Political boycott: See "political noncooperation."

Political noncooperation: The withholding of usual obedience to, or participation in, the political system. The aim may be to correct a specific grievance or to disintegrate a government. Political noncooperation can take a great variety of forms, including withholding of allegiance, civil disobedience of "illegitimate" laws, and governmental refusal of diplomatic recognition. A synonym for "political boycott."

See also "noncooperation."

Sanctions: Punishments or reprisals, violent or nonviolent, for either failure to act in the expected or desired manner or for acting in an unexpected or prohibited manner. Nonviolent sanctions are less likely than violent ones to be simple reprisals and more likely to be intended to achieve a given objective.

See also "nonviolent sanctions."

Satyagraha: M.K. Gandhi's version of nonviolent action, and also his fuller belief system enjoining nonviolent personal behavior and social responsibility. Pronounced sat-ya-graha.

Strike: A group's deliberate restriction or suspension of work, usually temporary, to put pressure on employers or sometimes the government. Strikes take many forms and range widely in extent and duration.

See also "economic noncooperation."

Transarmament: The process of incrementally building up a nation's civilian-based defense capacity and gradually phasing out its military defense capacity. "Transarmament" is contrasted to "disarmament" which involves a simple reduction or abandonment of military capacity without providing a substitute means for national defense.

See also "civilian-based defense."

Violence: The infliction on people of physical injury or death, or the threat to do so. All behavior cannot be neatly classified as either "violence" or "nonviolence," and several categories fall between these two extremes, including "destruction of property."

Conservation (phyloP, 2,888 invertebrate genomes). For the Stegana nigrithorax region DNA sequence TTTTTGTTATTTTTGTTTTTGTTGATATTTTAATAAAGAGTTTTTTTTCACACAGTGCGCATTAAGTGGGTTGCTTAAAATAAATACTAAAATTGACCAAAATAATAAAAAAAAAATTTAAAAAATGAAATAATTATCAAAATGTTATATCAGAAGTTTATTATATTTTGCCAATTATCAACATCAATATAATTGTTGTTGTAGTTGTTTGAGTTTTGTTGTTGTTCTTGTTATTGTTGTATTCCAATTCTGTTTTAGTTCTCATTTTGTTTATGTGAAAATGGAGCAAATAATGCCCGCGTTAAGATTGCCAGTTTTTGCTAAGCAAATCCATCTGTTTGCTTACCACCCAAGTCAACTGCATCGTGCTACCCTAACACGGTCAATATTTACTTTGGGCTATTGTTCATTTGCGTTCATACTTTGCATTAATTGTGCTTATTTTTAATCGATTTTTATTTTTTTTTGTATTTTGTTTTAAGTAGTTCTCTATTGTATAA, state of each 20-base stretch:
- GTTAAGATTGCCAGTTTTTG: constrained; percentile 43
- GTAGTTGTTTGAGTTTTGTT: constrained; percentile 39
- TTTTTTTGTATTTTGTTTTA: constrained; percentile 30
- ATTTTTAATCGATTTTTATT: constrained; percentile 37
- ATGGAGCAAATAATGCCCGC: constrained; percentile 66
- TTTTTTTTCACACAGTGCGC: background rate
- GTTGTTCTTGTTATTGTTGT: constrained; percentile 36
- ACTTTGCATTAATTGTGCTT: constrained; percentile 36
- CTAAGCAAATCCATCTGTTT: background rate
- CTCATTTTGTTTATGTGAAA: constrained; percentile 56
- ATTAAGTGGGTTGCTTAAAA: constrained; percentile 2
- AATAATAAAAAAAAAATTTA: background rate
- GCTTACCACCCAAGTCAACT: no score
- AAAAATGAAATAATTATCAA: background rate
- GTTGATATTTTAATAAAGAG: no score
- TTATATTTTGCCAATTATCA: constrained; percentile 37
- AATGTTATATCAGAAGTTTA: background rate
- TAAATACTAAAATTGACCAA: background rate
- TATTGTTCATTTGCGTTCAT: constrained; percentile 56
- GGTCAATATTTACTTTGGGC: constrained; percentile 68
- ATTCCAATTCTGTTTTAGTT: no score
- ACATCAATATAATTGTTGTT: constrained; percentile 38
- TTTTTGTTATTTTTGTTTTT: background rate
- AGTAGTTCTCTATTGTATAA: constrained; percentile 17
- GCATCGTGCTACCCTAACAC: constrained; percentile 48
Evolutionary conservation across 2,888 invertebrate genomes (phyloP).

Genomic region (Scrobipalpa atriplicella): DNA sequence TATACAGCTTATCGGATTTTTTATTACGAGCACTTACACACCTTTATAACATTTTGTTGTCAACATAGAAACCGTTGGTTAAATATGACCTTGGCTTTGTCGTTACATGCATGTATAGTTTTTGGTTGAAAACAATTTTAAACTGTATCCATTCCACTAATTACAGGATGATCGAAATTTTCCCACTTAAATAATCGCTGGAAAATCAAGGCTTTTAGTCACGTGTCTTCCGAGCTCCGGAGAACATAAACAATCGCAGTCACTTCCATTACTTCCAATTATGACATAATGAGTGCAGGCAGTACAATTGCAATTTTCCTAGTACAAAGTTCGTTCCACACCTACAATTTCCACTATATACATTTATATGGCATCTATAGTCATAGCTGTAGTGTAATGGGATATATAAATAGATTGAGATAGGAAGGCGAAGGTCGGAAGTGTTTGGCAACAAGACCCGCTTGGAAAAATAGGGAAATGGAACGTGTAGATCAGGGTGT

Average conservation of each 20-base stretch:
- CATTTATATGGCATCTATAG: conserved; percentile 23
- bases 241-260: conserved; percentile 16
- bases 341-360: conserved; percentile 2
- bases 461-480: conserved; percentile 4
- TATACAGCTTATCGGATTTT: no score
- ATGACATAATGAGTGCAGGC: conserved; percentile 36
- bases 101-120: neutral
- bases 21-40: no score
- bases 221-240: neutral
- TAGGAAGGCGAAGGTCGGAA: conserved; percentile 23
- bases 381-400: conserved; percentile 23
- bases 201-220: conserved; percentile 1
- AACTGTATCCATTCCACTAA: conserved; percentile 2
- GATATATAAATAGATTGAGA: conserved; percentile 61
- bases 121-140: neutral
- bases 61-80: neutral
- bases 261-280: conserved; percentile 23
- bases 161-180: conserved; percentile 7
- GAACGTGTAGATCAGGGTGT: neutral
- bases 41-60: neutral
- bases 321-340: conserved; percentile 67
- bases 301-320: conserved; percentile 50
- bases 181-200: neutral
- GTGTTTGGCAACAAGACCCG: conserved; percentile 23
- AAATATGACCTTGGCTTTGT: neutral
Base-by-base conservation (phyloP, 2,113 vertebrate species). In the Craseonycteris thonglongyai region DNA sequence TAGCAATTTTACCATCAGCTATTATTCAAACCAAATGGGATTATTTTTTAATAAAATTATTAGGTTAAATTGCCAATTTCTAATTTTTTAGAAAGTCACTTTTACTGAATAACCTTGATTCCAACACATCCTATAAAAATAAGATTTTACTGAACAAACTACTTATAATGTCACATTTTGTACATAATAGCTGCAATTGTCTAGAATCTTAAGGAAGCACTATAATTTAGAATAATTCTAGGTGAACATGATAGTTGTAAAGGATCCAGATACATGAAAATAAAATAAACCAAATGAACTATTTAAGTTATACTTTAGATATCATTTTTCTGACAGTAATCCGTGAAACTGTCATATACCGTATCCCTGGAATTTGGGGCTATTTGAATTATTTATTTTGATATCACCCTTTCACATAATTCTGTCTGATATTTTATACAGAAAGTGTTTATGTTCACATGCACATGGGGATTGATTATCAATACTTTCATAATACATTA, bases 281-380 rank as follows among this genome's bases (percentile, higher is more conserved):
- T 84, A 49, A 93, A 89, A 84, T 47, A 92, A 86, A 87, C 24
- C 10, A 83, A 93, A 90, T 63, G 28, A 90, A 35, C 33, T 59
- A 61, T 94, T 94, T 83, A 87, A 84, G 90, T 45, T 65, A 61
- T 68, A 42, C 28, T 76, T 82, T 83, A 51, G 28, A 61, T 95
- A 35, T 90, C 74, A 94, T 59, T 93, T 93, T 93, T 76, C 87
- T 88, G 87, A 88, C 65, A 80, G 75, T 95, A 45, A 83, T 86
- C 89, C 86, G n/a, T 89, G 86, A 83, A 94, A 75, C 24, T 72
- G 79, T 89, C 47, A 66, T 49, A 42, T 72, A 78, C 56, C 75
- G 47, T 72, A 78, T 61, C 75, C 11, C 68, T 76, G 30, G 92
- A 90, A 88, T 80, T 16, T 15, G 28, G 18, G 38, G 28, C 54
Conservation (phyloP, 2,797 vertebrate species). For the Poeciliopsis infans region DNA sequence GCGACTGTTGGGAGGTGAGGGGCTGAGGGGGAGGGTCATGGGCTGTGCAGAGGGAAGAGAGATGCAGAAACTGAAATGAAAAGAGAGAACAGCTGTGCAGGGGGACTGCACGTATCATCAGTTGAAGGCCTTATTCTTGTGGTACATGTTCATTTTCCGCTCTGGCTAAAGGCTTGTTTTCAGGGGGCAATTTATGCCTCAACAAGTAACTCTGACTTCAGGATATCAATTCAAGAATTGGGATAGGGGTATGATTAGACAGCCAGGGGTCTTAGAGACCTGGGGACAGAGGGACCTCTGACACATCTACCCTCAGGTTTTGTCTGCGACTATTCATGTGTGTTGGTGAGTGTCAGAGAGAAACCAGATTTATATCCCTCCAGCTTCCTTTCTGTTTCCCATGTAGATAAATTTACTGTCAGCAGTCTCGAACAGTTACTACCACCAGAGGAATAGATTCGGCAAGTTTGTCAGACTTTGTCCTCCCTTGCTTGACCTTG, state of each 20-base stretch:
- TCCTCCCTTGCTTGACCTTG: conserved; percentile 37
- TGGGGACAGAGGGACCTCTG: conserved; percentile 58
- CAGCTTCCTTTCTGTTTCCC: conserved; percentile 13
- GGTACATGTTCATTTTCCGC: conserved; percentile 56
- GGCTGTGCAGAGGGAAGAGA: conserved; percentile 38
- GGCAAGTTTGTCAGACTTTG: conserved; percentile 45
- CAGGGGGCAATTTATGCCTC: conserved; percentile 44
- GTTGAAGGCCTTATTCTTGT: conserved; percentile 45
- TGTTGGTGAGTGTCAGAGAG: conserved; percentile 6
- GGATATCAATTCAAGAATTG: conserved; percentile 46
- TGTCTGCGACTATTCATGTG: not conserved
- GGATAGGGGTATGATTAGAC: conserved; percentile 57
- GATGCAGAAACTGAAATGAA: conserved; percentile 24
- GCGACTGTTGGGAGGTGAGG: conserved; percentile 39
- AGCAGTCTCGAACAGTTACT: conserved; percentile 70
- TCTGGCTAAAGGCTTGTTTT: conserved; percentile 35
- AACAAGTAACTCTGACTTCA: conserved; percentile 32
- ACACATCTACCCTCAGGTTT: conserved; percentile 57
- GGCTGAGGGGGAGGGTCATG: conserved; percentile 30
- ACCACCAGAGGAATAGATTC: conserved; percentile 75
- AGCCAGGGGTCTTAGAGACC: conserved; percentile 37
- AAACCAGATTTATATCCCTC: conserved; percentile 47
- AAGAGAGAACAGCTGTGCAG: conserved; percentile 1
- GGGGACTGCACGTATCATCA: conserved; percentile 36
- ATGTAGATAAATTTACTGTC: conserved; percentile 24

In reporting a demonstration or resistance movement which is primarily or exclusively nonviolent, care is required to distinguish it, for example, from the acts of violence by small numbers of persons (who may be undisciplined or deliberately disruptive for political reasons or as agents provocateurs). Similarly, a demonstration should not be described as "violent" when it is violently attacked by police or troops but nevertheless maintains its nonviolent discipline.


Journalists' inquiries about the history, nature, and dynamics of nonviolent struggle may be addressed to:

The Albert Einstein Institution 1430 Massachusetts Avenue Cambridge, MA 02138 (617) 876-0311

The Albert Einstein Institution is a nonprofit organization which supports work on the strategic uses of nonviolent sanctions in relation to problems of political violence. Independent and nonsectarian, it does not endorse political candidates and is not an advocate of any political organization.